In a letter to the European Food Safety Authority (EFSA), representatives of the food agencies of five Nordic countries have asked that it looks at recommending reference values for added sugar in food and drink.
Citing recent scientific data which supports the efficacy of limiting the intake of added sugar, the signatories wrote: “Based on recently published scientific studies and in relation to weight gain, type-2 diabetes, cardiovascular disease and related risk factors, we request scientific assistance in line with Regulation (EC) No 178/2002 in assessing if a dietary reference value for sugar with particular attention to added sugar now can be set.”
They go on to say that EFSA’s latest opinion on the matter was published in 2010 and was based on an assessment of studies until 2008-2009 but that more recent studies into the health effects of dietary carbohydrates and sugars from bodies such as the World Health Organisation should now be taken into consideration.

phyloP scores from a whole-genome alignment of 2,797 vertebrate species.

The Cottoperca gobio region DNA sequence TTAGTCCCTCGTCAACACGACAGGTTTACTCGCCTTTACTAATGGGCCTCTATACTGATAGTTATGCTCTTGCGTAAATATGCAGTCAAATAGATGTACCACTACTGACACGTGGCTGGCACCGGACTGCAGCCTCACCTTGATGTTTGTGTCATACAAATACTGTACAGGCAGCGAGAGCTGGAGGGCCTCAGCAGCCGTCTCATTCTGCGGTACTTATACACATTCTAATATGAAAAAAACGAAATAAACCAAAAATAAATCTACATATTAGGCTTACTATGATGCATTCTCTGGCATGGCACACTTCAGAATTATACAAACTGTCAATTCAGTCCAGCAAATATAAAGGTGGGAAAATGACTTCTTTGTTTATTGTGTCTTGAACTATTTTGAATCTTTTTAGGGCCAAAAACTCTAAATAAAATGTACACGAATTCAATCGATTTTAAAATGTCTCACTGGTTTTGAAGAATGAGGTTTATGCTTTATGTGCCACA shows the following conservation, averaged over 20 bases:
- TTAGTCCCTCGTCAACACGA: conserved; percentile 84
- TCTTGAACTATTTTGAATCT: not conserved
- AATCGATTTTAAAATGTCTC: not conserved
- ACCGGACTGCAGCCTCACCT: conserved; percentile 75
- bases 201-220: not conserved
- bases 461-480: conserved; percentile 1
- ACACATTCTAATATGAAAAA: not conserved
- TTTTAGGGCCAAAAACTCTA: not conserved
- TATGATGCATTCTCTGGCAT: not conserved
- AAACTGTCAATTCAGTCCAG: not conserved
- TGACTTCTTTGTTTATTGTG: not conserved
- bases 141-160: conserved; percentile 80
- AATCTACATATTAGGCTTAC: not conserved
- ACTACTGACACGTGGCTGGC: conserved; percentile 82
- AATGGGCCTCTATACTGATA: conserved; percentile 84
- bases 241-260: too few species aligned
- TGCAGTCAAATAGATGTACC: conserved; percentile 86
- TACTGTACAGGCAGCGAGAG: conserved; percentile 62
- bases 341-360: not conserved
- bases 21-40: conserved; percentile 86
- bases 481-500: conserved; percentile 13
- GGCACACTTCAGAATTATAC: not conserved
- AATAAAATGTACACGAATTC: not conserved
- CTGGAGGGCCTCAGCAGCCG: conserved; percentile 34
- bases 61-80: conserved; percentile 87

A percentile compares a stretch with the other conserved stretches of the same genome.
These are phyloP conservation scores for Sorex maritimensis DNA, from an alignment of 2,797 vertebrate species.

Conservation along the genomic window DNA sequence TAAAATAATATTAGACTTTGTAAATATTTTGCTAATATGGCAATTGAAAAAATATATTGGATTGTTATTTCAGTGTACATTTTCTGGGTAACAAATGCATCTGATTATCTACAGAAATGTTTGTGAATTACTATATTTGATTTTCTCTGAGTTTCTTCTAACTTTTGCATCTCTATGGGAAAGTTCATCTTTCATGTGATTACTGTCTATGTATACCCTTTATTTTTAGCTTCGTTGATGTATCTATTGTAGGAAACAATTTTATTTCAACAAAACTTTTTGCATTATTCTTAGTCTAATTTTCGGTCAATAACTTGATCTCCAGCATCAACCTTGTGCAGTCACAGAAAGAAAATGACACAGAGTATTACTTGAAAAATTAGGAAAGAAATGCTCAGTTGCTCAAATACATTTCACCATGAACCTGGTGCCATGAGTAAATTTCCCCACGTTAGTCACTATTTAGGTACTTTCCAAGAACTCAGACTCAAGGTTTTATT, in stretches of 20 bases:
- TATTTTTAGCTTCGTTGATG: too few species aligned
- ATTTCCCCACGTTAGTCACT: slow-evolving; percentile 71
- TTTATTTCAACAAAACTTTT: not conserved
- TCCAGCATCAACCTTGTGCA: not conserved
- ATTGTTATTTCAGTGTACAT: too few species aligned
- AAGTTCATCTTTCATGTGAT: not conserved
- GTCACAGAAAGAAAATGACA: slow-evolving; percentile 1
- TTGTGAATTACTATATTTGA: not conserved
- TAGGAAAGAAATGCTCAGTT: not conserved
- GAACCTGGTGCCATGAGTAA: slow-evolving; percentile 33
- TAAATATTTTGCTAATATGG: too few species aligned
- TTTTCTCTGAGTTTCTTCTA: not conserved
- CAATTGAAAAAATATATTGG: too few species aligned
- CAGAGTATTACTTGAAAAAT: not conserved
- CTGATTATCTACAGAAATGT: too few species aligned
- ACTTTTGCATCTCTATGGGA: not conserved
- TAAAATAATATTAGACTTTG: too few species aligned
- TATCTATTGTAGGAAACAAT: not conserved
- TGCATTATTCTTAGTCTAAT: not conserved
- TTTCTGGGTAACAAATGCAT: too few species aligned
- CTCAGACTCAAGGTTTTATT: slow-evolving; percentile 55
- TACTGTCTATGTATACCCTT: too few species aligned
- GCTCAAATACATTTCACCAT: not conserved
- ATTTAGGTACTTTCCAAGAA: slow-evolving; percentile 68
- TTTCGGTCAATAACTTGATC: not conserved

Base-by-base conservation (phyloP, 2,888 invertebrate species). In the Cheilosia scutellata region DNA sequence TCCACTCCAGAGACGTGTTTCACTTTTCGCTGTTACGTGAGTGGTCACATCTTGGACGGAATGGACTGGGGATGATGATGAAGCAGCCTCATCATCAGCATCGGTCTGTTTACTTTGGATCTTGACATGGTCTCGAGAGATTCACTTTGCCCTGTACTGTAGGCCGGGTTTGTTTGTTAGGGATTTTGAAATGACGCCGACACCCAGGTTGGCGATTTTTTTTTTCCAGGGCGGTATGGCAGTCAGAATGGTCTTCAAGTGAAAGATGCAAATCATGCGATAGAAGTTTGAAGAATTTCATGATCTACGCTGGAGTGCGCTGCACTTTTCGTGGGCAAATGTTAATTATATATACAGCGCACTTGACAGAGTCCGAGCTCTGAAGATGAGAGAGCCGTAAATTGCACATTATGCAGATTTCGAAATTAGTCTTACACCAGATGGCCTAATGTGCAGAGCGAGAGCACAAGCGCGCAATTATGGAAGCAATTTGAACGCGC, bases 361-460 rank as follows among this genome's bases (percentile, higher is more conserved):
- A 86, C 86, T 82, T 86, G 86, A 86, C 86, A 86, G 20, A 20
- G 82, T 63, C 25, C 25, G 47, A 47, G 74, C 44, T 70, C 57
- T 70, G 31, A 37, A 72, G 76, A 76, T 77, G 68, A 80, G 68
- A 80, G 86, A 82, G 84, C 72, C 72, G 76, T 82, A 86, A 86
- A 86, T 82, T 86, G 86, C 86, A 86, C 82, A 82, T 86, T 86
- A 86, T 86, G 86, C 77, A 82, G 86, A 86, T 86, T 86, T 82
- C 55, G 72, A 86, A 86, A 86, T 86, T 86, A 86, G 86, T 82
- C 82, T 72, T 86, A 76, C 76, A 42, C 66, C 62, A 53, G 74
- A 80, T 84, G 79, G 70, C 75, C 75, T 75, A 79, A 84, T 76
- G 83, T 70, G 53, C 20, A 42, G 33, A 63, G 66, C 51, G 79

The 2010 EFSA opinion did give reference values for the intake of total carbohydrates and dietary fibre, however it did not do so for added sugars.
Published online in the EFSA’s register of questions, the letter was signed by the directors director generals of the Swedish National Food Agency, the Finnish Food Safety Authority (EVIRA), Denmark’s National Food Institute (DTU), the Norwegian Scientific Committee for Food Safety and the Icelandic Food and Veterinary Authority.
The full letter can be read online here.